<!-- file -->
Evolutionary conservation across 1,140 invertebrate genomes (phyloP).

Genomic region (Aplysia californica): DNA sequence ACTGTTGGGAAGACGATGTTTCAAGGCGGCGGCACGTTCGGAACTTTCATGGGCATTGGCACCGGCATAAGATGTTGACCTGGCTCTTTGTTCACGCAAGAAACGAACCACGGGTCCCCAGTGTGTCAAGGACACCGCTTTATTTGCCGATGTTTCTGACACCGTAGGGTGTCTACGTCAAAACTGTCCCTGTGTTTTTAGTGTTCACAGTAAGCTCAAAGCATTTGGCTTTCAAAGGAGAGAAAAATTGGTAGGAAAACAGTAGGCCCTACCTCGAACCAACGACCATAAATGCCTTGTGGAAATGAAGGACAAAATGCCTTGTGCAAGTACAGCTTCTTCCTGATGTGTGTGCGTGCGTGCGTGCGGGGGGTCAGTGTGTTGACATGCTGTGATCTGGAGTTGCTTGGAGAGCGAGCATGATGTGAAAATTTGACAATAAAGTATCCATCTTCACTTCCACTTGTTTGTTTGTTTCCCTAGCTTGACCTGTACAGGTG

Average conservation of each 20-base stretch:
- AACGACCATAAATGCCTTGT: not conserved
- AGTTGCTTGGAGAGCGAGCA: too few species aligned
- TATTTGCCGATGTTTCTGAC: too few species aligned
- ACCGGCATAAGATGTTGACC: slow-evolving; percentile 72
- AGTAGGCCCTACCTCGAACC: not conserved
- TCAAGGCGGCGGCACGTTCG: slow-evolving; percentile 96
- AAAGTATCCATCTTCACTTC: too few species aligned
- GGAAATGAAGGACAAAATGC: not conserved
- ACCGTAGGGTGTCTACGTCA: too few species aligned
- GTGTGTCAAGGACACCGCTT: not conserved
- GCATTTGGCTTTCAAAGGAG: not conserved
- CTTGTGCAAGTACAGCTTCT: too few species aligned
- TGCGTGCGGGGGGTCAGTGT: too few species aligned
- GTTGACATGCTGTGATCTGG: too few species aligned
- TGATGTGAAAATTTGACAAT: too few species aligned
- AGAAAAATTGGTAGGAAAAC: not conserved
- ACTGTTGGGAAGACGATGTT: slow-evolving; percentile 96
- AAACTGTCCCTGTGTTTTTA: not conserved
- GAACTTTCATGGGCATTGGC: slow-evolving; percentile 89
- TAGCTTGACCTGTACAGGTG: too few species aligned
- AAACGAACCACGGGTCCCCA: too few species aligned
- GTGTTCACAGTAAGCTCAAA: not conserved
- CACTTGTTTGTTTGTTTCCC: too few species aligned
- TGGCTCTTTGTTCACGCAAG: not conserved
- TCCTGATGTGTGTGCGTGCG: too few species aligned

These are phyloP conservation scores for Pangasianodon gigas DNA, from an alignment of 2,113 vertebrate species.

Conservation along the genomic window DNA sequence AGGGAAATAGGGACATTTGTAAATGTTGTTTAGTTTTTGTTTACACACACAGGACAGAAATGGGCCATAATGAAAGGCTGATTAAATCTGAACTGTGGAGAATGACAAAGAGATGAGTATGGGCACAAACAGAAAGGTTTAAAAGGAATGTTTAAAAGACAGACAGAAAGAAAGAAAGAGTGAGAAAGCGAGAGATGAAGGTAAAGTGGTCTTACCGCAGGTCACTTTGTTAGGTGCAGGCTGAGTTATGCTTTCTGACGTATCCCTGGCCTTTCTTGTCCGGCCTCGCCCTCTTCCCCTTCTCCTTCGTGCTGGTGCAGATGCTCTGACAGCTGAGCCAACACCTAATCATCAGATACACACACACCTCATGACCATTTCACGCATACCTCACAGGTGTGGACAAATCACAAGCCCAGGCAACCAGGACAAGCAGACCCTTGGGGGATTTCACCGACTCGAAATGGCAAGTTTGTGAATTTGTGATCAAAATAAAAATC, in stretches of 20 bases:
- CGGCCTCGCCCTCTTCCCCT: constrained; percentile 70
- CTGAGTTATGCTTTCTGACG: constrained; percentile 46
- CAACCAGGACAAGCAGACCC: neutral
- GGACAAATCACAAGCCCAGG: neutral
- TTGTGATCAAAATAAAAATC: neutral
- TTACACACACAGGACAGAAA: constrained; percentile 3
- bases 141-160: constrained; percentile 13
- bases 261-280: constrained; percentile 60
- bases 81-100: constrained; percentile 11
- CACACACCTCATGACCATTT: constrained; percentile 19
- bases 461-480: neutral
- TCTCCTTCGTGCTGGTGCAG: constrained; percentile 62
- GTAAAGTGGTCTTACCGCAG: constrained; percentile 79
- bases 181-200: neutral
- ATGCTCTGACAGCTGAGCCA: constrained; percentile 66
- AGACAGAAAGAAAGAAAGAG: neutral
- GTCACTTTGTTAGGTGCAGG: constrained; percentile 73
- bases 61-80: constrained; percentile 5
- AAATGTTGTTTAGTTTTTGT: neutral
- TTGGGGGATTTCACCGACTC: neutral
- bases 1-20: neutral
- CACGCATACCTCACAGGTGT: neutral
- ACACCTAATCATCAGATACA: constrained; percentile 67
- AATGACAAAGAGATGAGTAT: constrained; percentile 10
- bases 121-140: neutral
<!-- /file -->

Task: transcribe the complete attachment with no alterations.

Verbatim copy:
Evolutionary conservation across 1,140 invertebrate genomes (phyloP).

Genomic region (Aplysia californica): DNA sequence ACTGTTGGGAAGACGATGTTTCAAGGCGGCGGCACGTTCGGAACTTTCATGGGCATTGGCACCGGCATAAGATGTTGACCTGGCTCTTTGTTCACGCAAGAAACGAACCACGGGTCCCCAGTGTGTCAAGGACACCGCTTTATTTGCCGATGTTTCTGACACCGTAGGGTGTCTACGTCAAAACTGTCCCTGTGTTTTTAGTGTTCACAGTAAGCTCAAAGCATTTGGCTTTCAAAGGAGAGAAAAATTGGTAGGAAAACAGTAGGCCCTACCTCGAACCAACGACCATAAATGCCTTGTGGAAATGAAGGACAAAATGCCTTGTGCAAGTACAGCTTCTTCCTGATGTGTGTGCGTGCGTGCGTGCGGGGGGTCAGTGTGTTGACATGCTGTGATCTGGAGTTGCTTGGAGAGCGAGCATGATGTGAAAATTTGACAATAAAGTATCCATCTTCACTTCCACTTGTTTGTTTGTTTCCCTAGCTTGACCTGTACAGGTG

Average conservation of each 20-base stretch:
- AACGACCATAAATGCCTTGT: not conserved
- AGTTGCTTGGAGAGCGAGCA: too few species aligned
- TATTTGCCGATGTTTCTGAC: too few species aligned
- ACCGGCATAAGATGTTGACC: slow-evolving; percentile 72
- AGTAGGCCCTACCTCGAACC: not conserved
- TCAAGGCGGCGGCACGTTCG: slow-evolving; percentile 96
- AAAGTATCCATCTTCACTTC: too few species aligned
- GGAAATGAAGGACAAAATGC: not conserved
- ACCGTAGGGTGTCTACGTCA: too few species aligned
- GTGTGTCAAGGACACCGCTT: not conserved
- GCATTTGGCTTTCAAAGGAG: not conserved
- CTTGTGCAAGTACAGCTTCT: too few species aligned
- TGCGTGCGGGGGGTCAGTGT: too few species aligned
- GTTGACATGCTGTGATCTGG: too few species aligned
- TGATGTGAAAATTTGACAAT: too few species aligned
- AGAAAAATTGGTAGGAAAAC: not conserved
- ACTGTTGGGAAGACGATGTT: slow-evolving; percentile 96
- AAACTGTCCCTGTGTTTTTA: not conserved
- GAACTTTCATGGGCATTGGC: slow-evolving; percentile 89
- TAGCTTGACCTGTACAGGTG: too few species aligned
- AAACGAACCACGGGTCCCCA: too few species aligned
- GTGTTCACAGTAAGCTCAAA: not conserved
- CACTTGTTTGTTTGTTTCCC: too few species aligned
- TGGCTCTTTGTTCACGCAAG: not conserved
- TCCTGATGTGTGTGCGTGCG: too few species aligned

These are phyloP conservation scores for Pangasianodon gigas DNA, from an alignment of 2,113 vertebrate species.

Conservation along the genomic window DNA sequence AGGGAAATAGGGACATTTGTAAATGTTGTTTAGTTTTTGTTTACACACACAGGACAGAAATGGGCCATAATGAAAGGCTGATTAAATCTGAACTGTGGAGAATGACAAAGAGATGAGTATGGGCACAAACAGAAAGGTTTAAAAGGAATGTTTAAAAGACAGACAGAAAGAAAGAAAGAGTGAGAAAGCGAGAGATGAAGGTAAAGTGGTCTTACCGCAGGTCACTTTGTTAGGTGCAGGCTGAGTTATGCTTTCTGACGTATCCCTGGCCTTTCTTGTCCGGCCTCGCCCTCTTCCCCTTCTCCTTCGTGCTGGTGCAGATGCTCTGACAGCTGAGCCAACACCTAATCATCAGATACACACACACCTCATGACCATTTCACGCATACCTCACAGGTGTGGACAAATCACAAGCCCAGGCAACCAGGACAAGCAGACCCTTGGGGGATTTCACCGACTCGAAATGGCAAGTTTGTGAATTTGTGATCAAAATAAAAATC, in stretches of 20 bases:
- CGGCCTCGCCCTCTTCCCCT: constrained; percentile 70
- CTGAGTTATGCTTTCTGACG: constrained; percentile 46
- CAACCAGGACAAGCAGACCC: neutral
- GGACAAATCACAAGCCCAGG: neutral
- TTGTGATCAAAATAAAAATC: neutral
- TTACACACACAGGACAGAAA: constrained; percentile 3
- bases 141-160: constrained; percentile 13
- bases 261-280: constrained; percentile 60
- bases 81-100: constrained; percentile 11
- CACACACCTCATGACCATTT: constrained; percentile 19
- bases 461-480: neutral
- TCTCCTTCGTGCTGGTGCAG: constrained; percentile 62
- GTAAAGTGGTCTTACCGCAG: constrained; percentile 79
- bases 181-200: neutral
- ATGCTCTGACAGCTGAGCCA: constrained; percentile 66
- AGACAGAAAGAAAGAAAGAG: neutral
- GTCACTTTGTTAGGTGCAGG: constrained; percentile 73
- bases 61-80: constrained; percentile 5
- AAATGTTGTTTAGTTTTTGT: neutral
- TTGGGGGATTTCACCGACTC: neutral
- bases 1-20: neutral
- CACGCATACCTCACAGGTGT: neutral
- ACACCTAATCATCAGATACA: constrained; percentile 67
- AATGACAAAGAGATGAGTAT: constrained; percentile 10
- bases 121-140: neutral